Philip Hensher: Watch out... it's another sad and lonely lesbian

What film-makers like is a plot about a hideous gay or lesbian being predatory towards a heterosexual
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Sometimes, you wish that one of the favourite themes of literature and film would just go away. Not everything goes on being interesting indefinitely; sometimes social changes mean that, for instance, jokes about race just stop being funny. In the meantime, one has to put up with the immensely long and dying fall of favourite themes, pursued for reasons which only have to do with the anxieties of the majority.

Dame Judi Dench has just won plaudits for her portrayal of a psychotic lesbian, Barbara Covett, in a new film, Notes on a Scandal. Tweedy, sour, lonely and obsessive, the character falls in love with a beautiful, younger colleague, herself in trouble for having sex with a 15-year old boy. We're left in no doubt about the difference between the two situations. Taking advantage of a 15-year-old boy may be wrong, but, hey, girls, it's a temptation. A lonely old dyke, however, is just terrifying.

It reminds one of that other recent film, Enduring Love - both are films of books, by Zoe Heller and Ian McEwan, which received rapturous critical praise when they came out. In that, too, a standard stalking plot was given additional frisson, and perhaps consciously removed from any accusation of misogyny, by the violent obsession being that of a gay man. A couple of minor sympathetic gay characters played a part, as if to ward off a reader's objections, but it seemed, too, to occupy rather a favourite territory; the unattractive gay person forcing their attentions on an innocent heterosexual.

There was quite a cheerful moment in the late 1990s when the television series, Queer as Folk, appeared to herald a new way of presenting minorities. In it, gay people fell in love with each other, fell out, pursued obsessions, and generally were thought of in terms of how they might look to themselves, rather than, as ever, in the supposed threat they presented to the majority.

If anyone ever expected anything very much out of this, it clearly came to an end with Richard Curtis's successful film, Love Actually. Nothing here disturbed the tranquil heterosexual surface. That is, until you had a look at the extras on the DVD. A whole unconvincing narrative about a lesbian marriage turned out to have been cut at the last moment.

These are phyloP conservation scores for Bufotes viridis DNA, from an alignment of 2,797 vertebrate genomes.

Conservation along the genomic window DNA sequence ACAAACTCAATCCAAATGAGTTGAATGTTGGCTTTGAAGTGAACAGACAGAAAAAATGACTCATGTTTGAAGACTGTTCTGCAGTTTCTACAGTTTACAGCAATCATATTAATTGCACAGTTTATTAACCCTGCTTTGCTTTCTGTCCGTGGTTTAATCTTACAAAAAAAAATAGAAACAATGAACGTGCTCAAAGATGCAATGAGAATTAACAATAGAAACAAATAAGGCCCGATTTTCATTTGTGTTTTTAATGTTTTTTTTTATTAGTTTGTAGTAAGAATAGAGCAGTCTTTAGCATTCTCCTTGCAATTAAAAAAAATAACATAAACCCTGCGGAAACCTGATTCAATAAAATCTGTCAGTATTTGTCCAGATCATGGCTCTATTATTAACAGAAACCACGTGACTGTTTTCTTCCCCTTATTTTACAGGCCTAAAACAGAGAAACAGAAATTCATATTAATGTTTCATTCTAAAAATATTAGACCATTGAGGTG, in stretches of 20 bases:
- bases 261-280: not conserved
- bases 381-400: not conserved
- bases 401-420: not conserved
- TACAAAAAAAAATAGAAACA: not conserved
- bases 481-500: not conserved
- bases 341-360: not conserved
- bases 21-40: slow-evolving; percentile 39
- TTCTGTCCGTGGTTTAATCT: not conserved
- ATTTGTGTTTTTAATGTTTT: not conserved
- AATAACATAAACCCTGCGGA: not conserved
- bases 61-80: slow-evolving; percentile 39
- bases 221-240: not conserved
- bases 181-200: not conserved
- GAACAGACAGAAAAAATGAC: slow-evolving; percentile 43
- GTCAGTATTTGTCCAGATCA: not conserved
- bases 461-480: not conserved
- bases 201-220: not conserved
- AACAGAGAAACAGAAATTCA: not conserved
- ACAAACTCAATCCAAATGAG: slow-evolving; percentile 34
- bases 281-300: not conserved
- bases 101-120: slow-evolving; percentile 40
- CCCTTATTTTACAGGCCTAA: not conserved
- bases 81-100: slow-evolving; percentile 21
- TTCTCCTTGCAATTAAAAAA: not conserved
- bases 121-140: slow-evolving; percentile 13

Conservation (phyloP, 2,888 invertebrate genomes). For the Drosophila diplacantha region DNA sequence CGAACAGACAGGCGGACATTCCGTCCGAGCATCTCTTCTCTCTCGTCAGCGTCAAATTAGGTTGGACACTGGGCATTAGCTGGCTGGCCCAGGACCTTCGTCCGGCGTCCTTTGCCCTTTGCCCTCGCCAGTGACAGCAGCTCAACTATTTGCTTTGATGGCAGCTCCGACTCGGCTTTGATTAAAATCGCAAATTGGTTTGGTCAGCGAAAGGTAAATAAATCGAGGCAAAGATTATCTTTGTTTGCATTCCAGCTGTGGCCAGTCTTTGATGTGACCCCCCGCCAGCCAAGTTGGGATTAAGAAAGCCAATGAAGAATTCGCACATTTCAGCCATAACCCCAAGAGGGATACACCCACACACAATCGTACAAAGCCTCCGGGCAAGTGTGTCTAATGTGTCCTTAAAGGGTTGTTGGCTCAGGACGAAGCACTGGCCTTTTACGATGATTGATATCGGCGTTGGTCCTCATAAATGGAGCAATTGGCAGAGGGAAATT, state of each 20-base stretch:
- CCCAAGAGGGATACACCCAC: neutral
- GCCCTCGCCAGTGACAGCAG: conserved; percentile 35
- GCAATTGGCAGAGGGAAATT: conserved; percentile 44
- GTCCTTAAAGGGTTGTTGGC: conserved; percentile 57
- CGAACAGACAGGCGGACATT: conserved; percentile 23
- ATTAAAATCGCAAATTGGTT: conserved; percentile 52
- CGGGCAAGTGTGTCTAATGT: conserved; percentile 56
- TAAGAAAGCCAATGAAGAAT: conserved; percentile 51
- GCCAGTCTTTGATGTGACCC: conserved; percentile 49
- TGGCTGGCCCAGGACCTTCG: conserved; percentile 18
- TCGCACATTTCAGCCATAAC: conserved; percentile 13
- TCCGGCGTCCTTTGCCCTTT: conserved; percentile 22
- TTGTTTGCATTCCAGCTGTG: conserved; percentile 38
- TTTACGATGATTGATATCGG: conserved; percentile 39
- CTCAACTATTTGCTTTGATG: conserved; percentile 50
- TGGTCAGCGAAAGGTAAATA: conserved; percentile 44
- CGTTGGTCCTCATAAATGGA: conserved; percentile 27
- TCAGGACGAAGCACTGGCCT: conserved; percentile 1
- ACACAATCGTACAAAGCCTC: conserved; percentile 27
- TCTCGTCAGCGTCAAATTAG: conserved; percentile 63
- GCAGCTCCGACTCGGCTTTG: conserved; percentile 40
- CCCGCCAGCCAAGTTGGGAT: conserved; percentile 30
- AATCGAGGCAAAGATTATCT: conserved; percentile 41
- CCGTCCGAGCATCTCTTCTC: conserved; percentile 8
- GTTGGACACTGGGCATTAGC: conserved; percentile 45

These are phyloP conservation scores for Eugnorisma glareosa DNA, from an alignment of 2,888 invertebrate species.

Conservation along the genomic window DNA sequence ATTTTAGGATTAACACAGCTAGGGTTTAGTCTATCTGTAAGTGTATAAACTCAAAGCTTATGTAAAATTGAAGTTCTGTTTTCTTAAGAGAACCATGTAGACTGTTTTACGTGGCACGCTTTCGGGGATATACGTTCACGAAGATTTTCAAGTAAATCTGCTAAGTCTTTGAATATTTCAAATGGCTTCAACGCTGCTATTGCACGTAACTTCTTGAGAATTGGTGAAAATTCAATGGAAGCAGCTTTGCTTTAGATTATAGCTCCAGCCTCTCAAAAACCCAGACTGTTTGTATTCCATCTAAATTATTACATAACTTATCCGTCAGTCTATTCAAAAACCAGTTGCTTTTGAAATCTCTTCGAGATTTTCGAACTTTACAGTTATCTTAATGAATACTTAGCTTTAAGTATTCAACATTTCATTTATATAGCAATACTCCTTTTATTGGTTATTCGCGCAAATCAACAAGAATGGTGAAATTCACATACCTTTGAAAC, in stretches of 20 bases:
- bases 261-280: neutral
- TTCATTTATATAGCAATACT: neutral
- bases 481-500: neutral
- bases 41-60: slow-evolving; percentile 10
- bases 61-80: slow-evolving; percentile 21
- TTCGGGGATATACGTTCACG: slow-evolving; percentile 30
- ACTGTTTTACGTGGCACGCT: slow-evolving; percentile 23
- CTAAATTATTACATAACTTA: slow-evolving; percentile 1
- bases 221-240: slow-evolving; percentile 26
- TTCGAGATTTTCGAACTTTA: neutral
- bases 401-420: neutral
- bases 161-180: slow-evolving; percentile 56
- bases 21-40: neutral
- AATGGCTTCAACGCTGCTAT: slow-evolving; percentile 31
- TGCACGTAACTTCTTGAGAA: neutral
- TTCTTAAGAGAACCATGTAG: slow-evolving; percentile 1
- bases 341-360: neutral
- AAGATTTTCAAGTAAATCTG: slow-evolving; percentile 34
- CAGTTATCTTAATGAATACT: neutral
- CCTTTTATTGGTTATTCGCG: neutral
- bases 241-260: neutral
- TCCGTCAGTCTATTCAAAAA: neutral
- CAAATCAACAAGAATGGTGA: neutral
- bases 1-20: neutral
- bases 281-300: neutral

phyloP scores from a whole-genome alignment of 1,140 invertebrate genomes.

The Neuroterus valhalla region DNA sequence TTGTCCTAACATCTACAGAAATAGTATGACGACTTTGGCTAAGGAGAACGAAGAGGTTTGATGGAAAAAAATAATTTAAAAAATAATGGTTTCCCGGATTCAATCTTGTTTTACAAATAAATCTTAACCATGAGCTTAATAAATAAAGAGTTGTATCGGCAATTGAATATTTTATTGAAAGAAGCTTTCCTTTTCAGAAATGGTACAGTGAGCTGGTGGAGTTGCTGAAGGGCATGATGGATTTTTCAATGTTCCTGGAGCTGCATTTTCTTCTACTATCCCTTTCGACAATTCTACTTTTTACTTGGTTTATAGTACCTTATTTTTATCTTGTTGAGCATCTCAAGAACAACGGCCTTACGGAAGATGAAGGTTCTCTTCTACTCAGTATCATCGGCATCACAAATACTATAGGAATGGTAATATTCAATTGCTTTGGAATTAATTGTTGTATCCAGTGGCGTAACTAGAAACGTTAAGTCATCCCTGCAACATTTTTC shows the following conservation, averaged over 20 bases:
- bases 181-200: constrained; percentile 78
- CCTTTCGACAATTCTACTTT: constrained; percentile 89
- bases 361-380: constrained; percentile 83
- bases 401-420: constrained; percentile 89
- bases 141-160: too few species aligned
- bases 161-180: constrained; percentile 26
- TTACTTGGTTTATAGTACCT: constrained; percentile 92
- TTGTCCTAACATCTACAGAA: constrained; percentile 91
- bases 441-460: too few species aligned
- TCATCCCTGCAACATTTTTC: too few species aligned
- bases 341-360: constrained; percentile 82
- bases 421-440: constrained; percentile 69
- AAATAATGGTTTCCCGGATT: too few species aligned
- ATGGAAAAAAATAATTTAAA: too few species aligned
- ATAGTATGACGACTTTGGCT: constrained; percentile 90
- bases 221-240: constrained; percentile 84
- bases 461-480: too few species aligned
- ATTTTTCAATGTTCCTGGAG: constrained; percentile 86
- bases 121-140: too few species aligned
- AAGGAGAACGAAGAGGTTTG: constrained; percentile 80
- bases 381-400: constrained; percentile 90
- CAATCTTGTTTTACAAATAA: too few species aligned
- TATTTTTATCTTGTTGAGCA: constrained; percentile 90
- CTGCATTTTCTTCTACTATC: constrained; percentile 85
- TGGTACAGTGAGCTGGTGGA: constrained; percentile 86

Anything like that will always be at risk of being discarded. Most film-makers are just not interested in lesbians and gay men when glimpsed in their own preferred circumstances. What they do like to see is an ancient old plot about a rather terrifying gay man or lesbian, being appallingly predatory towards some hapless, but supposedly irresistible, straight person.

I don't say that it doesn't happen in real life. It's certainly true, as well, that when anyone falls conspicuously in love with someone who is never going to be able to love them back, it can be an unpleasant experience in any circumstances for the object of the passion. Many gay men will have had the unpleasant and sometimes rather frightening experience of being the object of devotion of a straight woman who seems to discount their nature altogether - actually, I would guess that is a much more common experience than the other way round. You just won't see it in the movies.

On the whole, gay people direct their interests, whether they are returned or not, in the direction of other gay people. The number of cases of sexual harassment reported of a gay person towards a straight person is minimal (and, believe me, they would complain quickly enough). If you gathered your information about gay people from films and books written by straight people, however, you would gain the impression there is nothing more irresistible to them than a nice straight boy.

Howlingly funny though it is, the belief that gay people slaver at the prospect of "converting" the straights is held in the utmost seriousness by the most unlikely people. A perfectly amiable married couple, acquaintances of mine, took a trip down to Heaven in its gorgeous heyday, and afterwards, the wife confided to me that they had been "a little bit worried, but luckily, nobody seemed to bother Paul." I had to bite back the comment that, frankly, you needed to make a bit more effort than her husband to persuade anyone to bother you in that temple of pulchritude.

What's wrong with comments like this, and ridiculous films like Notes from a Scandal, is that it can only envisage any minority as having its nose pressed up against the shop window of the glorious majority. If they aren't interested in us, they hardly exist. There is no French book that sells as well in England as a French book about the English. Watching the long, drawn-out embarrassment of Celebrity Big Brother, it was absolutely astonishing how little the housemates managed to find out about the unique and, surely, fascinating life of Shilpa Shetty, how they struggled to interest even that polite and dignified lady in the dull details of their own.

I would rather like to see a film in which a gay person falls in love with another gay person, not necessarily with happy results. What one can really grow a little sick of is cardboard figures, invented principally to reassure the mass heterosexual audience that however unattractive they may grow, there's always someone who will love them. And there's nothing to make you feel more secure in that than being able to turn an imaginary stalker down, and run a mile from someone you secretly despise anyway.